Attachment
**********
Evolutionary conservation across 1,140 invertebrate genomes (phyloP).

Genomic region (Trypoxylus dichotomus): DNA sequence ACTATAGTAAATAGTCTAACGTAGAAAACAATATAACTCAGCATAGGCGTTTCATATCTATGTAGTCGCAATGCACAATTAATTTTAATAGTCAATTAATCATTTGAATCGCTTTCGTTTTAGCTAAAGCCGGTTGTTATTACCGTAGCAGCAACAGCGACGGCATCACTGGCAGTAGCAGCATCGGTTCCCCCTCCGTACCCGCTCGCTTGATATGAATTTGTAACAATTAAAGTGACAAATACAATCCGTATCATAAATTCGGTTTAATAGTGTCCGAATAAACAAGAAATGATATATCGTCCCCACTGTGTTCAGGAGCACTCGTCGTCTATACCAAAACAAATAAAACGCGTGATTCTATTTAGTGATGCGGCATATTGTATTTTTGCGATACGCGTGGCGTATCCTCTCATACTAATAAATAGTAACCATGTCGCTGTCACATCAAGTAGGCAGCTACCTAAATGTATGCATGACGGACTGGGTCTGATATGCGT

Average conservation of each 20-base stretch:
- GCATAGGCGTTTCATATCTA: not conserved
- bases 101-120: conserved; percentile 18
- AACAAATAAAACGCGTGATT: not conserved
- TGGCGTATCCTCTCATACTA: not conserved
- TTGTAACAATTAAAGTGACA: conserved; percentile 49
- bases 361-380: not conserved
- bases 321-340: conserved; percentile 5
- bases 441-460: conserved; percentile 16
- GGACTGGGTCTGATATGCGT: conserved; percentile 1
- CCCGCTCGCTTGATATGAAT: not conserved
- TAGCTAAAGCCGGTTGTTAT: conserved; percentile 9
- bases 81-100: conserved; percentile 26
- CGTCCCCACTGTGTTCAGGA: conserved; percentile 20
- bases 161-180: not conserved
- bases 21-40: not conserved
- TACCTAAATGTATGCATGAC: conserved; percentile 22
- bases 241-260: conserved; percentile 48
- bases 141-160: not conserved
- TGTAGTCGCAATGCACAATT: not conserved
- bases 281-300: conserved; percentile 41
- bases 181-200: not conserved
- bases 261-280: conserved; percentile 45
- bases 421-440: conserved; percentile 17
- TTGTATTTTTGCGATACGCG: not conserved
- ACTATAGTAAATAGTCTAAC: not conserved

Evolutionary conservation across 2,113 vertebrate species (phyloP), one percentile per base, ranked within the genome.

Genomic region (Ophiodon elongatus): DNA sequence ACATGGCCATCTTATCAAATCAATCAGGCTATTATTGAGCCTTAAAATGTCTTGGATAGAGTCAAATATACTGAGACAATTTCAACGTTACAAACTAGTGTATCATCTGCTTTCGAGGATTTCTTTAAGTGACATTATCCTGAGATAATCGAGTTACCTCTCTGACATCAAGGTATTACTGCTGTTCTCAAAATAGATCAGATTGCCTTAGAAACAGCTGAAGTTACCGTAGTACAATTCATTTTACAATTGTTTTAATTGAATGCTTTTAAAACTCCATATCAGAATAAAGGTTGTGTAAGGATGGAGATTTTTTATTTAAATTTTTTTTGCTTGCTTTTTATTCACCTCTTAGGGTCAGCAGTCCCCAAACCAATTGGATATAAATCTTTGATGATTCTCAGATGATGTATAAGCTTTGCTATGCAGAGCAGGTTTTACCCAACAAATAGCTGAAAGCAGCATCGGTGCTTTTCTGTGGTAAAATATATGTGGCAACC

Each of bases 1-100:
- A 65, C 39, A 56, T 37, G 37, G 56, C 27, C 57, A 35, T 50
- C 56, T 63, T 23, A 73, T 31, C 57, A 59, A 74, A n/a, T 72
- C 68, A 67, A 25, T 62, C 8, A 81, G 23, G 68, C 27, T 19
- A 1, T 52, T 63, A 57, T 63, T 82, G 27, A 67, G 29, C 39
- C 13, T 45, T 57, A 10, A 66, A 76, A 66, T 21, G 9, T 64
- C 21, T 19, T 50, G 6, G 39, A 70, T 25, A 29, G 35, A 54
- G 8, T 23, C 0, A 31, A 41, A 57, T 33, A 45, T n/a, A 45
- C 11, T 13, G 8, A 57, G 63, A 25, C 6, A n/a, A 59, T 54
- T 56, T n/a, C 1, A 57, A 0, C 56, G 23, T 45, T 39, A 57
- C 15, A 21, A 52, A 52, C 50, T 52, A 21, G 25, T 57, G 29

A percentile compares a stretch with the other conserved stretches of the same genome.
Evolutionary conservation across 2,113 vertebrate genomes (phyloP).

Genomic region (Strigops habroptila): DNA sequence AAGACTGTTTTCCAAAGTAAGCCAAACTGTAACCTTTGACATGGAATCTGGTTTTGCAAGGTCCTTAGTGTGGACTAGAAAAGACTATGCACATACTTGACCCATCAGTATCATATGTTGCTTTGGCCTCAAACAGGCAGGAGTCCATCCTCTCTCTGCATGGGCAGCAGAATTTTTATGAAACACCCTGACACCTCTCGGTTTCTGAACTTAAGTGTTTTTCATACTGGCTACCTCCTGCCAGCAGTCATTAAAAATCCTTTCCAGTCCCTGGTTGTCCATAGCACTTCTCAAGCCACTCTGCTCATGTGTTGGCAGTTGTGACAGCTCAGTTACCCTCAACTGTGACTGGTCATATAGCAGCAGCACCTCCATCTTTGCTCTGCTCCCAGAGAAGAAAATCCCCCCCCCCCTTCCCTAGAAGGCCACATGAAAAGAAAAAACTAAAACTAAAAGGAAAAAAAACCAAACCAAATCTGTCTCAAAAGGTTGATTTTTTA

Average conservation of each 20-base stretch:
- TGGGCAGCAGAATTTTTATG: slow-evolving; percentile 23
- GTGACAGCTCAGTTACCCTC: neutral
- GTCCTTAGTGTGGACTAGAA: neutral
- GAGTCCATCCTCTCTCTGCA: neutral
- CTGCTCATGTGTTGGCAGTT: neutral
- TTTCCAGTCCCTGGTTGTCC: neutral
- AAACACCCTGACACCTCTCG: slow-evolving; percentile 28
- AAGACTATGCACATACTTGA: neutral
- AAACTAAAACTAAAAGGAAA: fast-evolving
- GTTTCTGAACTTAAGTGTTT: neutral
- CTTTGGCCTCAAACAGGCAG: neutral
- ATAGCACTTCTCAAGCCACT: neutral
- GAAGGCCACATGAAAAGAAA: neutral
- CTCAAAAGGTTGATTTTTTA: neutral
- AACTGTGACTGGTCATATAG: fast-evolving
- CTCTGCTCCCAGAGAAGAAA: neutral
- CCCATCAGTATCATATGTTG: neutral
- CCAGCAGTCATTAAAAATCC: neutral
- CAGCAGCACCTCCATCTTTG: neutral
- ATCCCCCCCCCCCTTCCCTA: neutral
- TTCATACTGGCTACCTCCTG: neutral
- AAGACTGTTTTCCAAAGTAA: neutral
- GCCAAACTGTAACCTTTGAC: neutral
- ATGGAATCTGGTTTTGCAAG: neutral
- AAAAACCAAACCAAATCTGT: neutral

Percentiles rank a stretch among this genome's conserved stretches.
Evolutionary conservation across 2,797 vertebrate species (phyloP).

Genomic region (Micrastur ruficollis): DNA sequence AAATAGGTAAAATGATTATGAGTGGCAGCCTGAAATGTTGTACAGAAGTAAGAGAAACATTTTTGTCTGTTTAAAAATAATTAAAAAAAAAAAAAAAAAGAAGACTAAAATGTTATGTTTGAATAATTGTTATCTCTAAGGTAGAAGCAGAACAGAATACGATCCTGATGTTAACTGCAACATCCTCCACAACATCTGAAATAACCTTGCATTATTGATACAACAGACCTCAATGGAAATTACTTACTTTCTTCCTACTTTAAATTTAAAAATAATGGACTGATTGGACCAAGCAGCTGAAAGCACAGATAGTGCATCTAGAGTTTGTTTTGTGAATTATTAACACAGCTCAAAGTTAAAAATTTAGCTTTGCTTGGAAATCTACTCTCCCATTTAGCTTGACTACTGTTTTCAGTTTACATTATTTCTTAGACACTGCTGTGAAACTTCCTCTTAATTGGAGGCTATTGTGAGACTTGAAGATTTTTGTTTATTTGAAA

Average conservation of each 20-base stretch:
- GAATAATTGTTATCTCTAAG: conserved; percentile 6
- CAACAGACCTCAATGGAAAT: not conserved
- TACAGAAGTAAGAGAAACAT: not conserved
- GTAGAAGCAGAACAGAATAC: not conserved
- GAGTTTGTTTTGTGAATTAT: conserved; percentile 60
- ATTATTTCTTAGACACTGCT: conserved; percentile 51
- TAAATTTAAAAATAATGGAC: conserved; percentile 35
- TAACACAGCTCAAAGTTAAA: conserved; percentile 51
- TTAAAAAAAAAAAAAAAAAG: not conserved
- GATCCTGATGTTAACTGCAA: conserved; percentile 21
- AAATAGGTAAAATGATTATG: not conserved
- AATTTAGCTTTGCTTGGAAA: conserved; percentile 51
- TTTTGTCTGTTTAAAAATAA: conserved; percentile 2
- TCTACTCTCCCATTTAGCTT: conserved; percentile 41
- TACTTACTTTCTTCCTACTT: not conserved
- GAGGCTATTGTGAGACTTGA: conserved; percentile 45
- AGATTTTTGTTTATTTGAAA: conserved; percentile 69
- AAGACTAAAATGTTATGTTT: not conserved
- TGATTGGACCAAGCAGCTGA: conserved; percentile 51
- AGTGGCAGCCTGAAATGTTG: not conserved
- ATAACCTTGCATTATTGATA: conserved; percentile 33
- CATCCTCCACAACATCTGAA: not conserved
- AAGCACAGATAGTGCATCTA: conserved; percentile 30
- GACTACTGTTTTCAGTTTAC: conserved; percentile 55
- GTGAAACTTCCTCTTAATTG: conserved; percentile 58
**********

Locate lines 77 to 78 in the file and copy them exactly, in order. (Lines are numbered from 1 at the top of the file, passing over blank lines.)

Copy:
- TACAGAAGTAAGAGAAACAT: not conserved
- GTAGAAGCAGAACAGAATAC: not conserved